Because you are the second child

Dear E,

(I haven't even started writing and I'm already choked up.)

You are almost 6 months old. When your sister was this age, I spent hours just sitting with her, watching her, singing to her, reading to her, NOTICING her. (When she was this age, I was also exercising for an hour every day, and had enough free time and optimistic energy to tell CG: "I think I may try to use her nap times every day to teach myself Spanish." HAHAHAHAHA.)

Because you are the second child, we were told we should ignore you, pay more attention to your big sister. You wouldn't know any better.

That's pretty much what we've done. At three and a half, your sister requires a lot of attention and interaction and you, generally, comparatively, don't. I nurse you when you're hungry, but I'm often trying to eat something, read a story to Z or help her get dressed at the same time. I come to you when you cry, but I'm often being trailed by a crying Z, who's isn't about to be outdone. Because you are the second child, there just doesn't seem to be enough time for anything but the basics. Your basic needs are met but the days race by in an endless blur of activity and as I'm putting you down for the night, I am often struck by how little I've actually had a chance to sit and notice, really NOTICE, you that day.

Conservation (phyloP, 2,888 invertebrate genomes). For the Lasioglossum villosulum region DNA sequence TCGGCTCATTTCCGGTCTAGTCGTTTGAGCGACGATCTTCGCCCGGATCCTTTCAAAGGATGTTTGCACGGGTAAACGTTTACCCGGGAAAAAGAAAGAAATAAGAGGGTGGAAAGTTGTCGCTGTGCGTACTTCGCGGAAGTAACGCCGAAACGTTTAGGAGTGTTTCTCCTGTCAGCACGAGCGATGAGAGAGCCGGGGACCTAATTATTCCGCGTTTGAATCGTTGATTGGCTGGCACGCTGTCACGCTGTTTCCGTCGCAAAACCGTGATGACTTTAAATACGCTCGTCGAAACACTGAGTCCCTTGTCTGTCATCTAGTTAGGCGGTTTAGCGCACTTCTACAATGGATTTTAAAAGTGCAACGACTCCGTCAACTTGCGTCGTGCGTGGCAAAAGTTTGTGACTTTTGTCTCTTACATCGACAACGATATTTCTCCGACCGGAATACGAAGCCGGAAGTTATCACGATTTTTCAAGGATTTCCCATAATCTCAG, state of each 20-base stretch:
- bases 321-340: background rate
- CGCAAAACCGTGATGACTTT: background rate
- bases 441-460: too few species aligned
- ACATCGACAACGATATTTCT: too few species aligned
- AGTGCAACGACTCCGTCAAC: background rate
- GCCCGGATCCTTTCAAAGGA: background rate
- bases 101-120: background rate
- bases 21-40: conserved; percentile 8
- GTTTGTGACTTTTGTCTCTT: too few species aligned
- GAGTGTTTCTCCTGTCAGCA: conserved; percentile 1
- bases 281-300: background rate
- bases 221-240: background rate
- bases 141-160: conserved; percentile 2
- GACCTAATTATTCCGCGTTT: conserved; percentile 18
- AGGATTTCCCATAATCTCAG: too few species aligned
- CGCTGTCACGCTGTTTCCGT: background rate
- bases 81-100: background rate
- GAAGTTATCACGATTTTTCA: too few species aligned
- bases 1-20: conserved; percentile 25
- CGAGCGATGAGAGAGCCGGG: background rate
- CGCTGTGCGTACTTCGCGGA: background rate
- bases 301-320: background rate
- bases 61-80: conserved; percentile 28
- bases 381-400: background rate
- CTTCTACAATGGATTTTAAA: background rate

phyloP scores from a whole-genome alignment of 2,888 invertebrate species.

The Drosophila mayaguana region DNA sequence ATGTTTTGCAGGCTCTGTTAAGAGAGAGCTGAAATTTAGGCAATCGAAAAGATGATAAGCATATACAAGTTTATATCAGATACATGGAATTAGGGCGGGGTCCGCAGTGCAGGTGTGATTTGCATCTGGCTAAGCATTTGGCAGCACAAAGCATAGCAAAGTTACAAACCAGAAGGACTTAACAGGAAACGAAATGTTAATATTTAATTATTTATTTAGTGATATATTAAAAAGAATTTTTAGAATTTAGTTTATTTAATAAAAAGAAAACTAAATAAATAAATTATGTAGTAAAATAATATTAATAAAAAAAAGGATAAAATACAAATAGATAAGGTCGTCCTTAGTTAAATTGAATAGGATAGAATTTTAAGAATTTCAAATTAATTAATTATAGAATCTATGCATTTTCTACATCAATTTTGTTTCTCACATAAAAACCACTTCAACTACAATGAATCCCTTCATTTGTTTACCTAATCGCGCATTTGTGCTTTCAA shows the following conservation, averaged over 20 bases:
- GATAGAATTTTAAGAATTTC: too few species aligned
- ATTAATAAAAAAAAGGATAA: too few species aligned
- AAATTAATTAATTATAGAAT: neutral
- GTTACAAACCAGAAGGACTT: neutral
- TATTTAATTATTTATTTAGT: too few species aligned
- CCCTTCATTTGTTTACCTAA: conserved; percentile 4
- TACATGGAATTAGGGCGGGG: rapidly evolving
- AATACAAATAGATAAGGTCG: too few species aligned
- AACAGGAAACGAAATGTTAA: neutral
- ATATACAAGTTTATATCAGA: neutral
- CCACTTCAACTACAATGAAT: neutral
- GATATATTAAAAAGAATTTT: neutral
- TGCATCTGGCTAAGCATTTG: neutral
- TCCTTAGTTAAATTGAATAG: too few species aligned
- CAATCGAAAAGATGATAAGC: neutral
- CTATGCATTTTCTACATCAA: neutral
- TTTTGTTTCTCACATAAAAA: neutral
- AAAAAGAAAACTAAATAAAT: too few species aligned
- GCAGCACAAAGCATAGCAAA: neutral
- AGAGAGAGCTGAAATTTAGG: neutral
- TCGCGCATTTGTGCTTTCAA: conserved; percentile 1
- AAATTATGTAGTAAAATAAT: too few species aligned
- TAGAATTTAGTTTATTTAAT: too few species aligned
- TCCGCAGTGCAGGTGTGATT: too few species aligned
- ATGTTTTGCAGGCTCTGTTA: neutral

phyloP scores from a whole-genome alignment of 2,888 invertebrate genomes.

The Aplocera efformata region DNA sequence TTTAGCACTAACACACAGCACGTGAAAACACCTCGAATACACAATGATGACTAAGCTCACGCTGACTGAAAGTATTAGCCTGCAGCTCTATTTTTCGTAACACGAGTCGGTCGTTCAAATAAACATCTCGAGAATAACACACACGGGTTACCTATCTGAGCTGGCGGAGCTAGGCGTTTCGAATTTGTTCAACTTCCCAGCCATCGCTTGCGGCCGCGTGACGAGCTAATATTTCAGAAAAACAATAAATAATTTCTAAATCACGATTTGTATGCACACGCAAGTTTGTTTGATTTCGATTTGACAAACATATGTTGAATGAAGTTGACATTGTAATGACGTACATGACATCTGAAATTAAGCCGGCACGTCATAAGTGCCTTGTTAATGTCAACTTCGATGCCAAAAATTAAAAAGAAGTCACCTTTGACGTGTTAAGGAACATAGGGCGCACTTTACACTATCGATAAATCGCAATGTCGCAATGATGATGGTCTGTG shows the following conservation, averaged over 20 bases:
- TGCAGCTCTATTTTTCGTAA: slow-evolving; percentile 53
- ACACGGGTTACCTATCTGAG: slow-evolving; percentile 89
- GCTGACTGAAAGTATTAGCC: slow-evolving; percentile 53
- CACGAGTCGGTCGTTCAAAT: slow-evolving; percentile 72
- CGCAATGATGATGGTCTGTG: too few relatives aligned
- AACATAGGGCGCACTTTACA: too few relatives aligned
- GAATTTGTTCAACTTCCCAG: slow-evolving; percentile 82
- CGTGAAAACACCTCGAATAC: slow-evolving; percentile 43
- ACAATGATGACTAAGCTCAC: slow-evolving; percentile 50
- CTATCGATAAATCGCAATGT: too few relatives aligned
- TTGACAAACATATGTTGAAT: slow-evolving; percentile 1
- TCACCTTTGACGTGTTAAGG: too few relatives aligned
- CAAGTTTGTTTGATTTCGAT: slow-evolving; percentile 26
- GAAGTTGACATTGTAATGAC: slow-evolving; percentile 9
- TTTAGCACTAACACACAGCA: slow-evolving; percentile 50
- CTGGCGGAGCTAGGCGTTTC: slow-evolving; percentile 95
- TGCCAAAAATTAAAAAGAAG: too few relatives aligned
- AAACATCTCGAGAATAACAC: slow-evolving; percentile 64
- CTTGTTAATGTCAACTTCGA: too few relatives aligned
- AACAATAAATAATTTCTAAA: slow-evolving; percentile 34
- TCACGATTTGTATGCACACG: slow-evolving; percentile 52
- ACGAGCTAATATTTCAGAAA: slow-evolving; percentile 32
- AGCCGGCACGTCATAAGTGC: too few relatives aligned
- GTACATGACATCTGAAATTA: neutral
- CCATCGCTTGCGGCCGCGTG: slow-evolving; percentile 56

Us virtually ignoring you does have some benefits. You are currently THRILLED to have your diaper changed. It's like you've suddenly got the spotlight, the parental attention you crave, and you don't want to lose it. You open your eyes as wide as they'll go, stomp your feet and trill your tongue into endless screeches and giggles. Even when getting your boogers sucked out, you gaze at me in rapturous adoration and giggle when I begin this most unglamourous activity.

Because you are the second child, you've figured out you need to take what you can get.